When she awoke it was to the sound of men’s voices. She didn’t know how long she had slept, but it must have been a long while. The voices were far away but coming closer. They were talking and laughing as if they were having a good time.

As long as she lay very still, they wouldn’t know she was there. They wouldn’t bother to look in all the spaces between the gravestones. They would just make a quick sweep and, finding no one, move on. She would laugh later at how they had missed her.

The voices had moved farther away, but she heard footsteps near her head. One of the men had detached himself from the others and was searching through the leaves between the gravestones. She felt a hand scrape away the leaves over her face and felt a rush of cold air.

“Come out of there!” a loud voice said, causing her to quake.

“Diego?” she said, sitting up.

“You can’t be here!”


“I said get up! You’re trespassing! You’re disturbing the dead by being here!”

“I don’t hear them complaining.”

She stood up all the way. The man towered over her. The sound of his voice affected her physically. She looked to see if he had a club, but if he did she didn’t see it.

“Just what do you think you’re doing?” he asked.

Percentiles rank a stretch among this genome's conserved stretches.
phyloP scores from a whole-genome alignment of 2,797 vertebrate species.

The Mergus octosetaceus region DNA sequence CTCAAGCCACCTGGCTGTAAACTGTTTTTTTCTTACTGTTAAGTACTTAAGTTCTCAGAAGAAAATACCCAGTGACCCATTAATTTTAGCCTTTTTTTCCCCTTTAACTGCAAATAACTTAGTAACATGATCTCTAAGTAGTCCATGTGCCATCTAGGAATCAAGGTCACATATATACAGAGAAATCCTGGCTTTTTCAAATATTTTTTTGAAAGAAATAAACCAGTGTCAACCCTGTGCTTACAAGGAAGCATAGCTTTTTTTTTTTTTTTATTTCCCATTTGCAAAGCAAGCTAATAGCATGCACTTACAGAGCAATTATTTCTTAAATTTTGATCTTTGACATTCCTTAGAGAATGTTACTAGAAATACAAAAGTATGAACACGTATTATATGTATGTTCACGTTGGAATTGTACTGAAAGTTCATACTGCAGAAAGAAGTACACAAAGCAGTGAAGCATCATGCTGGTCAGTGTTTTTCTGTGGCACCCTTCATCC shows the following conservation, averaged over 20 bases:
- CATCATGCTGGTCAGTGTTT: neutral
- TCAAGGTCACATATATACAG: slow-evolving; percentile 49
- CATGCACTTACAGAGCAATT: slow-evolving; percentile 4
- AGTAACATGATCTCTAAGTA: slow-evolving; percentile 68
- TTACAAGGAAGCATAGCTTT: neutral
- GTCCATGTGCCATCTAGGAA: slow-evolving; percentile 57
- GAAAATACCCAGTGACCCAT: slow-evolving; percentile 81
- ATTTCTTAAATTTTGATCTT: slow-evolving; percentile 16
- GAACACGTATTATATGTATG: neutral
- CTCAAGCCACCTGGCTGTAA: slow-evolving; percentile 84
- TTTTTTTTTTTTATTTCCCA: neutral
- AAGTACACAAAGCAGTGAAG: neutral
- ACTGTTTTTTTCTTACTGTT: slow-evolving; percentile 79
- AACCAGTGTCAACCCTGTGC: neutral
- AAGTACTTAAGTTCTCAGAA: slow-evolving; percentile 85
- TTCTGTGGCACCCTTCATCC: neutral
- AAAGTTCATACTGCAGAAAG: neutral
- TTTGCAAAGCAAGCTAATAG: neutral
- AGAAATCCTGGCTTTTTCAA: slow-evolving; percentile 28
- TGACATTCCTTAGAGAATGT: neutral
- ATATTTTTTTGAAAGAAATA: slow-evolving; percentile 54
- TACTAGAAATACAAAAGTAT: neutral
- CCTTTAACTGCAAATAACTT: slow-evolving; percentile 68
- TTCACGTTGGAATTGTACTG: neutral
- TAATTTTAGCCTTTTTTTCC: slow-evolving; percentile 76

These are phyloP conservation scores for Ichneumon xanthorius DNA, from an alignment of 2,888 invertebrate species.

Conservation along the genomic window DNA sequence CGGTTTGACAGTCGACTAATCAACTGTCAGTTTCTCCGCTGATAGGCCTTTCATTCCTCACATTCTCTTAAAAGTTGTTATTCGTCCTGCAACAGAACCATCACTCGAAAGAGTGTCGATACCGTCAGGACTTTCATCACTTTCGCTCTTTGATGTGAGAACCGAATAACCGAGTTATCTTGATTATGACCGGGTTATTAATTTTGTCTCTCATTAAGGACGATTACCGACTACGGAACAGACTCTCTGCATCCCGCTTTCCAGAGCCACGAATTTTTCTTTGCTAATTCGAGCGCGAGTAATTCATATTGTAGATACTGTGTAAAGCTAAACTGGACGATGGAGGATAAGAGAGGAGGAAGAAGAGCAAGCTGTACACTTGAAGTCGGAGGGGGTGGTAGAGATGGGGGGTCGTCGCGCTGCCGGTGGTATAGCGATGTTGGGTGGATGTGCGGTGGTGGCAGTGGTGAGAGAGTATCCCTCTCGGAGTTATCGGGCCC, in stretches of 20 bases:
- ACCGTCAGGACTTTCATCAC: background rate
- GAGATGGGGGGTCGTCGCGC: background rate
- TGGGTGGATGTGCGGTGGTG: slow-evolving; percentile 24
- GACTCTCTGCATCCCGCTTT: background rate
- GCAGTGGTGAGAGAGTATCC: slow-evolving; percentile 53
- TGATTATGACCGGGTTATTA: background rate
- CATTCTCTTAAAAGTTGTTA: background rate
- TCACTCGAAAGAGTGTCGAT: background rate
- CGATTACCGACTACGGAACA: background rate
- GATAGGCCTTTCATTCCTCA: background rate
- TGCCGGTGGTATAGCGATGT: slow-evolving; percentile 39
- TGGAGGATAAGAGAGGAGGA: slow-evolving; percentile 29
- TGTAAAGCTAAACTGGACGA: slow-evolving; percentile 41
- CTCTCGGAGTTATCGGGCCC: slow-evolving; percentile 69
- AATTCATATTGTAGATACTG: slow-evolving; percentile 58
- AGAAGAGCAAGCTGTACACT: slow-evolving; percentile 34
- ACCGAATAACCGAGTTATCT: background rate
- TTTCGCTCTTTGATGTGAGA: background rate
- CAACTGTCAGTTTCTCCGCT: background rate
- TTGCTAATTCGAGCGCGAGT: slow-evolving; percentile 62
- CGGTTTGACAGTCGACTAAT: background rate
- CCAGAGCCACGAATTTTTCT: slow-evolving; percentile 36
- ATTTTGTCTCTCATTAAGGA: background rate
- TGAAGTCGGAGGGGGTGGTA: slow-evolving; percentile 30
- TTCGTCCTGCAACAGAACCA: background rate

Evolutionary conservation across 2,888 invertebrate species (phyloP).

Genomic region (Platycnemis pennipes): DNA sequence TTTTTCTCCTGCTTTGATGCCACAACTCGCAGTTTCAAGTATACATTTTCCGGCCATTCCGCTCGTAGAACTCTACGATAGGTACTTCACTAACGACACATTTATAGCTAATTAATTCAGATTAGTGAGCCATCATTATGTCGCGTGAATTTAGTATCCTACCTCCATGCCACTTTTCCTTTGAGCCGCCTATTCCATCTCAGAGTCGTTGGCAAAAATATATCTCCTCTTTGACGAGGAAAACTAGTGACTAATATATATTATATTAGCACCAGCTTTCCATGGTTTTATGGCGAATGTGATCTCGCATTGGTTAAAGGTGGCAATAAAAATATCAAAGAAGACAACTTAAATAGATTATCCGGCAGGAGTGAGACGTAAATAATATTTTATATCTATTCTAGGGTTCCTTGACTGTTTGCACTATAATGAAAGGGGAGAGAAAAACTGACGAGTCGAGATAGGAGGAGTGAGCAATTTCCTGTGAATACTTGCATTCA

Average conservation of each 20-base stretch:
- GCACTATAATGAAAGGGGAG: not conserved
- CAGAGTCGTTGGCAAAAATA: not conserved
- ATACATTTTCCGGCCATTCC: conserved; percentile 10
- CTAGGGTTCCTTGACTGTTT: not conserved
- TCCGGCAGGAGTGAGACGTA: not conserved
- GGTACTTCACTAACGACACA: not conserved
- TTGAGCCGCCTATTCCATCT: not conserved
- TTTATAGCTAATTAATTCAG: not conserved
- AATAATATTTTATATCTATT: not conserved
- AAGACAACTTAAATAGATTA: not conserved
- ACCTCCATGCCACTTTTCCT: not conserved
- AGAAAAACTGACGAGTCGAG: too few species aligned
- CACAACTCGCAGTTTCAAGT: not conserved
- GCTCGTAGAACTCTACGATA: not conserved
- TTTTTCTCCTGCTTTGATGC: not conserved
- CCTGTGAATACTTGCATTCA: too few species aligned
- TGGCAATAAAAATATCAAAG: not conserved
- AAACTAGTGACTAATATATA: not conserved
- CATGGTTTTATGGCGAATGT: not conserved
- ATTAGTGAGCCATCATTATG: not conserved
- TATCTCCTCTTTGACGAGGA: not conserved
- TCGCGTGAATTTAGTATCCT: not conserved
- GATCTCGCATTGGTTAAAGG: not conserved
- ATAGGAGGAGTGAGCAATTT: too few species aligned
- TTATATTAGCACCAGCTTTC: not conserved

“I was looking for someone.”

“By hiding in the leaves?”

“No, I was feeling a little sick so I stopped to rest a while.”

“Get out! This is no place for you! Go home!”

“I’m leaving,” she said, “and I don’t know when I’ll be back.”

“Go to one of the shelters in town. There are people there who can help you.”

He handed her a small paper sack, which she took without knowing what was in it.

“If I see you here again,” he said, “I’ll remember you and you’ll go to jail.”

He took off the jacket he was wearing and dropped it on the ground beside her. Before she realized what had happened, he was gone.

“Take me with you!” she called out to him but he couldn’t have heard her.

In the bag were a ham sandwich wrapped in wax paper and a little bottle of milk. She ate the sandwich in just a few bites—it had an exotic flavor like something she had never tasted before—and drank the milk without stopping.

After drinking the milk, she vomited and gagged but most of the milk stayed down and after she wiped her mouth she felt better. She put on the jacket and, although she felt lost in it, it was wonderful, retaining the warmth and smell of the man’s body. She pulled the collar up around her mouth and nose and could have fainted with the ecstasy she felt.

Copyright © 2018 by Allen Kopp